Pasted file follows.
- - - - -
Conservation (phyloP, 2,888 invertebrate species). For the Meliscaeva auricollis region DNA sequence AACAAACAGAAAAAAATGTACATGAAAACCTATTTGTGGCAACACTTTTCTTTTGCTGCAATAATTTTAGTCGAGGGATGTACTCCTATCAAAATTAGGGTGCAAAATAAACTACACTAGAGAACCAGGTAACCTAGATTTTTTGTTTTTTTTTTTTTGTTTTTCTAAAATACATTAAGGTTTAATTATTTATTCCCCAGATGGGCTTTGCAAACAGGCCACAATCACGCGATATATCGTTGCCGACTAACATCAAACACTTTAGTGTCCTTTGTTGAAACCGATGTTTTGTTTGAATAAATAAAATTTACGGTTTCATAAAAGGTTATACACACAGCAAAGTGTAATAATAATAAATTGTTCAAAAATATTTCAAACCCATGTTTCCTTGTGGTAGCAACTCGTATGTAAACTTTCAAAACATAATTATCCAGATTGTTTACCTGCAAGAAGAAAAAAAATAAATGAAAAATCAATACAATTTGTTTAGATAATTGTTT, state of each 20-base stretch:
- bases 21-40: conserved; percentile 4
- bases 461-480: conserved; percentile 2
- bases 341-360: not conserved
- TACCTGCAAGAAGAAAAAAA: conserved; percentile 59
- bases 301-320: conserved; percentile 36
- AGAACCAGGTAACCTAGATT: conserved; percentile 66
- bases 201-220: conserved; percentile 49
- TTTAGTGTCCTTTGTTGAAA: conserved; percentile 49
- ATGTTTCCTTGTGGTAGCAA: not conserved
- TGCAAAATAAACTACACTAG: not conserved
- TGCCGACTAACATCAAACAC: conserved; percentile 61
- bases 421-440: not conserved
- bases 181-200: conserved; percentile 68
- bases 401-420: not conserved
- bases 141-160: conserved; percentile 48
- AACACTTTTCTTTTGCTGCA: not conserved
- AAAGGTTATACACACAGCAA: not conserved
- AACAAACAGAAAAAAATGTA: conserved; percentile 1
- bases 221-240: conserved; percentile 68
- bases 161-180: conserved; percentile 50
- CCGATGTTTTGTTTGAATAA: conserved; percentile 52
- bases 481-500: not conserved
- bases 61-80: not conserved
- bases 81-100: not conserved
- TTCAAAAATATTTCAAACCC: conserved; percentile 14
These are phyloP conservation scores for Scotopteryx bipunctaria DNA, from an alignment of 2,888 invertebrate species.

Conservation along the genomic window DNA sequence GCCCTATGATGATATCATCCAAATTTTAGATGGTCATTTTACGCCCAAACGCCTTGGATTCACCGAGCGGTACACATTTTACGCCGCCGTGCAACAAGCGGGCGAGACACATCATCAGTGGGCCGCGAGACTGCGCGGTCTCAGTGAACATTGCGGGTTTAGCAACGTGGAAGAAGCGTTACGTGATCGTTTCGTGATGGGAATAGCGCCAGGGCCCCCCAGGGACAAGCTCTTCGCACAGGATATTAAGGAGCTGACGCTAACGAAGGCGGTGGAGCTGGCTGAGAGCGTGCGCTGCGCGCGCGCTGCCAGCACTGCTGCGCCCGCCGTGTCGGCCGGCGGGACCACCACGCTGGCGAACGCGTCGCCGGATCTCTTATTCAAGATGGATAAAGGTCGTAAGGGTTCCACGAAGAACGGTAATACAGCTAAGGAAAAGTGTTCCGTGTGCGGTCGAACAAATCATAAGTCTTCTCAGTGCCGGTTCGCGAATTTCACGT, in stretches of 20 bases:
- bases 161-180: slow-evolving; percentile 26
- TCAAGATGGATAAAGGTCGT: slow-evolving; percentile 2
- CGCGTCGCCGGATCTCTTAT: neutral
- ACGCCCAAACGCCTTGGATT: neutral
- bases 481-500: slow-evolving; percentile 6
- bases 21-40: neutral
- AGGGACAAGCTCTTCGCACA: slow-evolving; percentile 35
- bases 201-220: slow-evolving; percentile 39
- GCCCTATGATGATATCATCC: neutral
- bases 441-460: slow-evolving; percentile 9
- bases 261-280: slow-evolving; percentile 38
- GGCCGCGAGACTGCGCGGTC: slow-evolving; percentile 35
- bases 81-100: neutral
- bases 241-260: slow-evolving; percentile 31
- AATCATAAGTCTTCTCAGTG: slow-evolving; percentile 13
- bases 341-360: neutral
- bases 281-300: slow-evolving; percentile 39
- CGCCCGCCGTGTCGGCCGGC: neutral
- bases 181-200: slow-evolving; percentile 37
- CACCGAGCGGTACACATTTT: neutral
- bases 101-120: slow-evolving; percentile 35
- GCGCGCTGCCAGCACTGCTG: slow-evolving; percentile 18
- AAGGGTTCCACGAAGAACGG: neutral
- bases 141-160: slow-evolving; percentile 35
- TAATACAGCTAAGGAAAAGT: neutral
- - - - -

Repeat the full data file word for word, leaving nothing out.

Conservation (phyloP, 2,888 invertebrate species). For the Meliscaeva auricollis region DNA sequence AACAAACAGAAAAAAATGTACATGAAAACCTATTTGTGGCAACACTTTTCTTTTGCTGCAATAATTTTAGTCGAGGGATGTACTCCTATCAAAATTAGGGTGCAAAATAAACTACACTAGAGAACCAGGTAACCTAGATTTTTTGTTTTTTTTTTTTTGTTTTTCTAAAATACATTAAGGTTTAATTATTTATTCCCCAGATGGGCTTTGCAAACAGGCCACAATCACGCGATATATCGTTGCCGACTAACATCAAACACTTTAGTGTCCTTTGTTGAAACCGATGTTTTGTTTGAATAAATAAAATTTACGGTTTCATAAAAGGTTATACACACAGCAAAGTGTAATAATAATAAATTGTTCAAAAATATTTCAAACCCATGTTTCCTTGTGGTAGCAACTCGTATGTAAACTTTCAAAACATAATTATCCAGATTGTTTACCTGCAAGAAGAAAAAAAATAAATGAAAAATCAATACAATTTGTTTAGATAATTGTTT, state of each 20-base stretch:
- bases 21-40: conserved; percentile 4
- bases 461-480: conserved; percentile 2
- bases 341-360: not conserved
- TACCTGCAAGAAGAAAAAAA: conserved; percentile 59
- bases 301-320: conserved; percentile 36
- AGAACCAGGTAACCTAGATT: conserved; percentile 66
- bases 201-220: conserved; percentile 49
- TTTAGTGTCCTTTGTTGAAA: conserved; percentile 49
- ATGTTTCCTTGTGGTAGCAA: not conserved
- TGCAAAATAAACTACACTAG: not conserved
- TGCCGACTAACATCAAACAC: conserved; percentile 61
- bases 421-440: not conserved
- bases 181-200: conserved; percentile 68
- bases 401-420: not conserved
- bases 141-160: conserved; percentile 48
- AACACTTTTCTTTTGCTGCA: not conserved
- AAAGGTTATACACACAGCAA: not conserved
- AACAAACAGAAAAAAATGTA: conserved; percentile 1
- bases 221-240: conserved; percentile 68
- bases 161-180: conserved; percentile 50
- CCGATGTTTTGTTTGAATAA: conserved; percentile 52
- bases 481-500: not conserved
- bases 61-80: not conserved
- bases 81-100: not conserved
- TTCAAAAATATTTCAAACCC: conserved; percentile 14
These are phyloP conservation scores for Scotopteryx bipunctaria DNA, from an alignment of 2,888 invertebrate species.

Conservation along the genomic window DNA sequence GCCCTATGATGATATCATCCAAATTTTAGATGGTCATTTTACGCCCAAACGCCTTGGATTCACCGAGCGGTACACATTTTACGCCGCCGTGCAACAAGCGGGCGAGACACATCATCAGTGGGCCGCGAGACTGCGCGGTCTCAGTGAACATTGCGGGTTTAGCAACGTGGAAGAAGCGTTACGTGATCGTTTCGTGATGGGAATAGCGCCAGGGCCCCCCAGGGACAAGCTCTTCGCACAGGATATTAAGGAGCTGACGCTAACGAAGGCGGTGGAGCTGGCTGAGAGCGTGCGCTGCGCGCGCGCTGCCAGCACTGCTGCGCCCGCCGTGTCGGCCGGCGGGACCACCACGCTGGCGAACGCGTCGCCGGATCTCTTATTCAAGATGGATAAAGGTCGTAAGGGTTCCACGAAGAACGGTAATACAGCTAAGGAAAAGTGTTCCGTGTGCGGTCGAACAAATCATAAGTCTTCTCAGTGCCGGTTCGCGAATTTCACGT, in stretches of 20 bases:
- bases 161-180: slow-evolving; percentile 26
- TCAAGATGGATAAAGGTCGT: slow-evolving; percentile 2
- CGCGTCGCCGGATCTCTTAT: neutral
- ACGCCCAAACGCCTTGGATT: neutral
- bases 481-500: slow-evolving; percentile 6
- bases 21-40: neutral
- AGGGACAAGCTCTTCGCACA: slow-evolving; percentile 35
- bases 201-220: slow-evolving; percentile 39
- GCCCTATGATGATATCATCC: neutral
- bases 441-460: slow-evolving; percentile 9
- bases 261-280: slow-evolving; percentile 38
- GGCCGCGAGACTGCGCGGTC: slow-evolving; percentile 35
- bases 81-100: neutral
- bases 241-260: slow-evolving; percentile 31
- AATCATAAGTCTTCTCAGTG: slow-evolving; percentile 13
- bases 341-360: neutral
- bases 281-300: slow-evolving; percentile 39
- CGCCCGCCGTGTCGGCCGGC: neutral
- bases 181-200: slow-evolving; percentile 37
- CACCGAGCGGTACACATTTT: neutral
- bases 101-120: slow-evolving; percentile 35
- GCGCGCTGCCAGCACTGCTG: slow-evolving; percentile 18
- AAGGGTTCCACGAAGAACGG: neutral
- bases 141-160: slow-evolving; percentile 35
- TAATACAGCTAAGGAAAAGT: neutral